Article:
“Saturday, March 24,1984. Shermer High School, Shermer, Illinois, 60062. Dear Mr. Vernon, We accept the fact that we had to sacrifice a whole Saturday in detention for whatever it was we did wrong. What we did *was* wrong. But we think you’re crazy to make us write an essay telling you who we think we are. What do you care? You see us as you want to see us – in the simplest terms, in the most convenient definitions. You see us as a brain, an athlete, a basket case, a princess and a criminal. Correct? That’s the way we saw each other at 7:00 this morning. We were brainwashed.”
These are the opening lines to my favorite movie of all time: The Breakfast Club. This 1985 teenage drama is, in my opinion, pure cinematic perfection. (I could be biased… But who wouldn’t be after watching it 30+ times?) The movie tells the story of five seniors in high school who land themselves in a Saturday detention for various reasons that are explained as the movie unfolds. Claire is the rich popular girl, and Andrew is a varsity wrestler. John Bender is the bad-boy delinquent, Brian is the socially-oblivious dork, and Allison is the reclusive “basket case.” At first, they all keep to themselves with the exception of Claire and Andrew, who are both popular and thus in the same crowd. Bender entertains himself by provoking and teasing the other students. This eventually leads to conversations where the students get to know personal information about each other. They push each other to their limits. By the end of the day, the characters have let their guards down and have allowed everyone to see the kind of people they are behind the guise of their respective social groups.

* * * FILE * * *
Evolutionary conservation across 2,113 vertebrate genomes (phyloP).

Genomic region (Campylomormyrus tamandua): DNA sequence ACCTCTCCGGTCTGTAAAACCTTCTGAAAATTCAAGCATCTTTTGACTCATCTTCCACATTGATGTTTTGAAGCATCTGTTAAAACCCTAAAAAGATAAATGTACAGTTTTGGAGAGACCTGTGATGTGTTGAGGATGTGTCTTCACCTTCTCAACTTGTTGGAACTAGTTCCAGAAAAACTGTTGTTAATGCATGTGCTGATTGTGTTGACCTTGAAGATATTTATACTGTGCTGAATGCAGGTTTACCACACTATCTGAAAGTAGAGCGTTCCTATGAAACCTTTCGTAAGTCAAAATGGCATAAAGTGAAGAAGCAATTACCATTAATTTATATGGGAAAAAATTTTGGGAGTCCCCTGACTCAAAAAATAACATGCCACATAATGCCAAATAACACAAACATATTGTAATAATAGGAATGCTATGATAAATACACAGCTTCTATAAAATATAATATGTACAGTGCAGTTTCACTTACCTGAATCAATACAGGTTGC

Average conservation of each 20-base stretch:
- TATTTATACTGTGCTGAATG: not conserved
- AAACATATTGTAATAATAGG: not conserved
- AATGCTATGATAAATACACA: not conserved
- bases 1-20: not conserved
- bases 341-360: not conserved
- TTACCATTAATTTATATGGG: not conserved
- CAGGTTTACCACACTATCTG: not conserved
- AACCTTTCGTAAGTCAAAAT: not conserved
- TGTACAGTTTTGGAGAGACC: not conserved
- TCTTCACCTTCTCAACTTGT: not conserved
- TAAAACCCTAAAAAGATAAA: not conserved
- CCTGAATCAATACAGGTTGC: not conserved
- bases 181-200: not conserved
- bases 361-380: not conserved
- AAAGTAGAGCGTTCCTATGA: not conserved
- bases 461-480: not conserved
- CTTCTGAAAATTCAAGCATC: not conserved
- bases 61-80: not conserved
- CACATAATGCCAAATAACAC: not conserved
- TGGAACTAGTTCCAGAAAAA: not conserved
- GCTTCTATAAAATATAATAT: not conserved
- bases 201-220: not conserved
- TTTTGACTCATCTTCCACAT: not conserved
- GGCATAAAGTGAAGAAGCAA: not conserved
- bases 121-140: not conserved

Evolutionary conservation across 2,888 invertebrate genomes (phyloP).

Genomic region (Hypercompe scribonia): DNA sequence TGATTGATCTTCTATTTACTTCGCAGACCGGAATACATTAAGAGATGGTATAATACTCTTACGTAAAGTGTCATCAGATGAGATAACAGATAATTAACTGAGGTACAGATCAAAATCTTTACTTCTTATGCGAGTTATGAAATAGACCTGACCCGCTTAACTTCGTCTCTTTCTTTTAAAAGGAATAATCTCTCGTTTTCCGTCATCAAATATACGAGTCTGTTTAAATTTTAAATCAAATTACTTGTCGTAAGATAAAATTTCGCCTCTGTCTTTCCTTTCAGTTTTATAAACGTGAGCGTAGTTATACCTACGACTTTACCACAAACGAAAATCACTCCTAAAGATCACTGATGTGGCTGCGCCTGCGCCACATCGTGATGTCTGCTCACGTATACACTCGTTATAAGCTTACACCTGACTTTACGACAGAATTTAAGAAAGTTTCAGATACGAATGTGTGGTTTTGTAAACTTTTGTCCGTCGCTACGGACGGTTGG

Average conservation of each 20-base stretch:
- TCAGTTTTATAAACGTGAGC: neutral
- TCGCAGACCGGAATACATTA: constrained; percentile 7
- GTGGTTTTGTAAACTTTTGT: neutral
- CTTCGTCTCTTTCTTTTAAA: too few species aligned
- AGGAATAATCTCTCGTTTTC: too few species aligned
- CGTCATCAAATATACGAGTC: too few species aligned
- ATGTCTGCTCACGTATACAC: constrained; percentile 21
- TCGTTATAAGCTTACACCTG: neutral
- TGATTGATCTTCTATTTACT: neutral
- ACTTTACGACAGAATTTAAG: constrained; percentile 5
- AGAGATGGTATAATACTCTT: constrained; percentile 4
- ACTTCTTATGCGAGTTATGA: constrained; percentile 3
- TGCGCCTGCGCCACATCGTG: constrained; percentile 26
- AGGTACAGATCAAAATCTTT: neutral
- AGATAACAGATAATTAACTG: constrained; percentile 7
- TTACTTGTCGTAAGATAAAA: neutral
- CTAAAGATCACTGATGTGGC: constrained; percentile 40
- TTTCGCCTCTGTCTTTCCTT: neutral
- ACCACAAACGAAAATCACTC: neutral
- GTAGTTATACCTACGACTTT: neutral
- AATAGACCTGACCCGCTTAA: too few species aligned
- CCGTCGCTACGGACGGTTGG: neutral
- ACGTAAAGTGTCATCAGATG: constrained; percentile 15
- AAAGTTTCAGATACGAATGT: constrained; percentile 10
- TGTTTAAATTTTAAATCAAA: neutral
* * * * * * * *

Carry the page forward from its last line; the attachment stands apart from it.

For those of you who have not seen The Breakfast Club, I look at it as the more mature parallel to Mean Girls. They both had similar effects on me, anyway. However, where Mean Girls remained a comedy, The Breakfast Club is more of a drama, and covers far more serious topics such as drug use, suicide, and sex. The film illustrates the variety of pressures that can control a teenager’s life. It made me realize that every teen, regardless of appearance or social status, deals with the same problems. This priceless bit of insight changed the way I look at people in my school and community. I do not see people as “jocks” or “druggies;” instead I look at them and I wonder what their life is like. Infiltrating the wall everyone puts up around themselves helps me to understand people better. I empathize. Once I realized that I didn’t have to feel intimidated or inhibited just because someone is in a different social group, it allowed me to connect with so many more people. As Andrew Clark puts it: “We’re all pretty bizarre. Some of us are just better at hiding it, that’s all.”